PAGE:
Another Ipswich area falls foul of air pollution standards as traffic rises

Part of Norwich Road has high levels of pollution. Picture: GREGG BROWN

Part of Norwich Road has high levels of pollution. Picture: GREGG BROWN - Credit: Gregg Brown

Rising levels of harmful gases along part of Norwich Road/St Matthews Street are to result in it being registered as the fifth area of Ipswich to suffer from unacceptable pollution.

The section of the road from the Bramford Road junction outside Cumberland Towers to the Civic Drive roundabout is expected to be confirmed as an “Air Quality Management Area” by the borough’s executive meeting on Tuesday night.

The amount of nitrogen dioxide, mainly caused by diesel engines, has reached a level that is likely to breach the limit set down by the government.

That joins four other areas of the town: The Valley Road/Norwich Road/Chevallier Street junction, the Bramford Road/Yarmouth Road/Chevallier Street junction, Crown Street, and the St Helen’s Street/Grimwade Street/Argyle Street junction, as areas where the nitrogen dioxide level breaches government limits.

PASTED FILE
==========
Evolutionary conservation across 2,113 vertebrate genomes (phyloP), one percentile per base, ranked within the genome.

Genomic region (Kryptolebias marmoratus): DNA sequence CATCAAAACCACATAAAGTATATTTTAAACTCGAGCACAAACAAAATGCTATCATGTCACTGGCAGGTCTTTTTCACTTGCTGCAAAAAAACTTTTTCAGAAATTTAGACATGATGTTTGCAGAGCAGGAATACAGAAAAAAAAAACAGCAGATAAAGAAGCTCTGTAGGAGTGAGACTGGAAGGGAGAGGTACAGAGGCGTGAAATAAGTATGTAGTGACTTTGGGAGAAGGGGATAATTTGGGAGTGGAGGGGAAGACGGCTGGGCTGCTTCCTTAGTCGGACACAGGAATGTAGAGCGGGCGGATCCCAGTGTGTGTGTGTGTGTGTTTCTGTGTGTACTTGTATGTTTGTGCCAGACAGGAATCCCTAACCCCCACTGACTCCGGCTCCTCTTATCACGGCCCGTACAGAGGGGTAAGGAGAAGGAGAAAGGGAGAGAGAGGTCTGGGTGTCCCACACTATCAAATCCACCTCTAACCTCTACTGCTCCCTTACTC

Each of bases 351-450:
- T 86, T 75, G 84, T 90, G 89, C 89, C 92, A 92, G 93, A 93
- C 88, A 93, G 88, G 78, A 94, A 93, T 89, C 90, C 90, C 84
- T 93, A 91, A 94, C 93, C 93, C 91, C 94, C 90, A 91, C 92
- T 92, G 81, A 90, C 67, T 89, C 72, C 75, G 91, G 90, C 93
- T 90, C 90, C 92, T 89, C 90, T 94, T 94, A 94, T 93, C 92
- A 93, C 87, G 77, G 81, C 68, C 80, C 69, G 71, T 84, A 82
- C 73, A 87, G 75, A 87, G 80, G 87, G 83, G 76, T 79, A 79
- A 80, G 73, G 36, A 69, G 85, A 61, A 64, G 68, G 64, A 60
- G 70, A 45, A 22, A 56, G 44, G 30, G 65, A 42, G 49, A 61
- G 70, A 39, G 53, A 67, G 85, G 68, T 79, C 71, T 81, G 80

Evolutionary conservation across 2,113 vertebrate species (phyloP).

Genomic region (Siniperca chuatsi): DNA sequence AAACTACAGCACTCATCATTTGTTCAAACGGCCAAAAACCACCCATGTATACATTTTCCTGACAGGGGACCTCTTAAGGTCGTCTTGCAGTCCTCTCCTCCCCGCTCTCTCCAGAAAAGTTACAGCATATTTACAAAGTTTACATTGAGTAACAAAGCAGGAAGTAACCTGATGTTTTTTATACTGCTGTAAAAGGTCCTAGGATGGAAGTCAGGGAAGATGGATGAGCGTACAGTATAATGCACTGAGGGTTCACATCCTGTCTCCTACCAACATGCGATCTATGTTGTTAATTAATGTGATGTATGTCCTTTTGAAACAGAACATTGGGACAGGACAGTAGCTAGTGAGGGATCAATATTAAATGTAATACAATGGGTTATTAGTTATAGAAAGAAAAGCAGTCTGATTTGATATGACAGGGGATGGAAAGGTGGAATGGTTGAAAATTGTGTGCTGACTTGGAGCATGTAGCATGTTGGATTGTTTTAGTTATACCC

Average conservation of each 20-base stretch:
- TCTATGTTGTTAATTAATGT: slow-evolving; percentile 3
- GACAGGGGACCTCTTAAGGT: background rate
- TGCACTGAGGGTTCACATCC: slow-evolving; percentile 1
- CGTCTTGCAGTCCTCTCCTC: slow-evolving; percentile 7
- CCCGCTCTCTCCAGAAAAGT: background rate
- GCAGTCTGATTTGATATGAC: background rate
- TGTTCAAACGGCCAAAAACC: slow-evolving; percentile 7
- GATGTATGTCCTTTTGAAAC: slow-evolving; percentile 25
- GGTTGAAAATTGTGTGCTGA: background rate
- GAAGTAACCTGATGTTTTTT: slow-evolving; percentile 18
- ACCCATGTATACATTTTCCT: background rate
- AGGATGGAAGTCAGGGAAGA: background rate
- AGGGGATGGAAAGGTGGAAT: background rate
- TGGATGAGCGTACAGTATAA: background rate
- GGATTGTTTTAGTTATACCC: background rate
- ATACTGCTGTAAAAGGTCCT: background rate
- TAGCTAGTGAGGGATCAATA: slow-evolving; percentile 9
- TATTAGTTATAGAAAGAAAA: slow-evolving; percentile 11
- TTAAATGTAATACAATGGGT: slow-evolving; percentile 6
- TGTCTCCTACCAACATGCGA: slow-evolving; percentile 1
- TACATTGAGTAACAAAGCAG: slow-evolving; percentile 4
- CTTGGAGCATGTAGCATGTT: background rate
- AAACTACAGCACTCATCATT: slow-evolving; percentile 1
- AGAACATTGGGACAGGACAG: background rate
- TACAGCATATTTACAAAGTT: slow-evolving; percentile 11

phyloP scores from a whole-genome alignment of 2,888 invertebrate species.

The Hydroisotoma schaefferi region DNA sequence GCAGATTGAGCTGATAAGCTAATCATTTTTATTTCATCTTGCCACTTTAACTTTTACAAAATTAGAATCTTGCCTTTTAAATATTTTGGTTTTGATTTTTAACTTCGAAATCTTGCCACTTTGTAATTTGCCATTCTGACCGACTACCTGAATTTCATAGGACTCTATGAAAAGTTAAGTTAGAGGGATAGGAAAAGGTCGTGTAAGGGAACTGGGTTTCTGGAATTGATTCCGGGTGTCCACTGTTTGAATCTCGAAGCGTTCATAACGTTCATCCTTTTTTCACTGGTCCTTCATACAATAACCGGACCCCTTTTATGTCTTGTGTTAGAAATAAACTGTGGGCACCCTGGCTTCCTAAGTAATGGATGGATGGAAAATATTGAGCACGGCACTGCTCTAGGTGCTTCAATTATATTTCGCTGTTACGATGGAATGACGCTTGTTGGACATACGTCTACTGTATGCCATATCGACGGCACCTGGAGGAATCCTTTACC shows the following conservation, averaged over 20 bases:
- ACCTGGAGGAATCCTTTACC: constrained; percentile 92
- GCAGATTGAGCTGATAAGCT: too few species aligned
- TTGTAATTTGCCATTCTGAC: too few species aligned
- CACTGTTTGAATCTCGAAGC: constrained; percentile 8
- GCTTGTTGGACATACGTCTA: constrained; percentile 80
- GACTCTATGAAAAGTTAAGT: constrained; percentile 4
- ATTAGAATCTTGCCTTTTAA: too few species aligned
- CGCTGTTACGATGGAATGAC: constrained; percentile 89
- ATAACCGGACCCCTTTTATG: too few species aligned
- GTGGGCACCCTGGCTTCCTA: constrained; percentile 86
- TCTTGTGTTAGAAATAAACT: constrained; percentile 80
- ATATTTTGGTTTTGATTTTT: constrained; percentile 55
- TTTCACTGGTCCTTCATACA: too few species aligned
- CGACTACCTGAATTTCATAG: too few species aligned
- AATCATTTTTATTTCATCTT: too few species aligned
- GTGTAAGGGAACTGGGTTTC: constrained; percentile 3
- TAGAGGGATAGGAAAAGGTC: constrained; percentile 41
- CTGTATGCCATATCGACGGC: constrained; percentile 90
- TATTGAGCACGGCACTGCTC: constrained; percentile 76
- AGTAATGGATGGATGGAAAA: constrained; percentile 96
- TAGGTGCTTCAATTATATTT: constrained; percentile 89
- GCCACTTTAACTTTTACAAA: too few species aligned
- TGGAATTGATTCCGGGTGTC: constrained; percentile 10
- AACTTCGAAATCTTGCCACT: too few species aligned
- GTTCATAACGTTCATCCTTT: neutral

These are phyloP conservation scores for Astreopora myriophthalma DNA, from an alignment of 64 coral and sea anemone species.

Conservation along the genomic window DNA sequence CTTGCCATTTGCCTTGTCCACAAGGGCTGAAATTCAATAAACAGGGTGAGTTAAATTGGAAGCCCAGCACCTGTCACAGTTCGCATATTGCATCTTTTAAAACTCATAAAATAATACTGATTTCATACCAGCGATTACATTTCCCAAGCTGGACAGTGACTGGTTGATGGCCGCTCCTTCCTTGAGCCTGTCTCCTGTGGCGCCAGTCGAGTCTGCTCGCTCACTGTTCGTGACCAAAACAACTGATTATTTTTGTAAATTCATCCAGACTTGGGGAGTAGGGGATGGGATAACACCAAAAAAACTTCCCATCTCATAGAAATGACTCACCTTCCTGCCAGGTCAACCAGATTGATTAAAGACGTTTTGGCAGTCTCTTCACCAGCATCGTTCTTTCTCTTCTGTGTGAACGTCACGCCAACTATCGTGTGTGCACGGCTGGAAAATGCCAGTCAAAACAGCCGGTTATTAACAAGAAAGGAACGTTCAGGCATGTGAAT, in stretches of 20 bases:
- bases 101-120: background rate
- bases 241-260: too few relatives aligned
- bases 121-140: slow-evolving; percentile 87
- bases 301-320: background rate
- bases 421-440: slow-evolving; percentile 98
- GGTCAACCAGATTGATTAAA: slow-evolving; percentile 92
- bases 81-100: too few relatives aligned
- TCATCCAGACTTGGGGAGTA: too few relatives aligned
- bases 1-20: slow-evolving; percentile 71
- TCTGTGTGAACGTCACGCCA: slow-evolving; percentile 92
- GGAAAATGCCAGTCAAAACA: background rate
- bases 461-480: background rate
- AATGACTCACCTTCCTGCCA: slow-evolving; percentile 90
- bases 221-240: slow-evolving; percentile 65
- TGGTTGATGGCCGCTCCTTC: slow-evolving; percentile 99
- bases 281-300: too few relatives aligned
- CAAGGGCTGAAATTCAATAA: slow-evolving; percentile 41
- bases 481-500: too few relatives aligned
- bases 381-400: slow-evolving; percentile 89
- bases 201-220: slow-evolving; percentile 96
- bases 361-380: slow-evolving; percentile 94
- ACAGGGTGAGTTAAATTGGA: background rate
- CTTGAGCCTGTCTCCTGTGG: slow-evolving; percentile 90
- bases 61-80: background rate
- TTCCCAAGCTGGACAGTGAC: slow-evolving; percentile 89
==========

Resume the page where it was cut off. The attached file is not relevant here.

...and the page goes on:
The borough has a duty to measure and record the level of this gas – and has to inform the county council, as highways authority, and Department for Transport(DfT) about any breaches.

But portfolio holder for public protection, Alasdair Ross, said it was very limited in the action it could take – beyond drawing the attention of people to the problems.

He said: “We pass on the figures to the county and the DfT but we cannot do anything ourselves to reduce the pollution.

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“The county can take the figures into account when they are developing new road plans like the Travel Ipswich programme – but we cannot insist on that.”

Mr Ross said the one thing the borough could do was to take the figures into account if there is a planning application in an area of high pollution.

He said: “If someone wanted to build new homes or put up new community facilities in an area with high pollution it is a factor that could be considered by planners.”

And figures like this could take some time to have an effect on national government: “We hear that there is a long-term plan to stop building diesel vehicles but that still appears to be many years in the future.

“In the meantime all we can really do is to highlight the issues and monitor what is happening and hope that this is taken into account by residents and transport authorities.”

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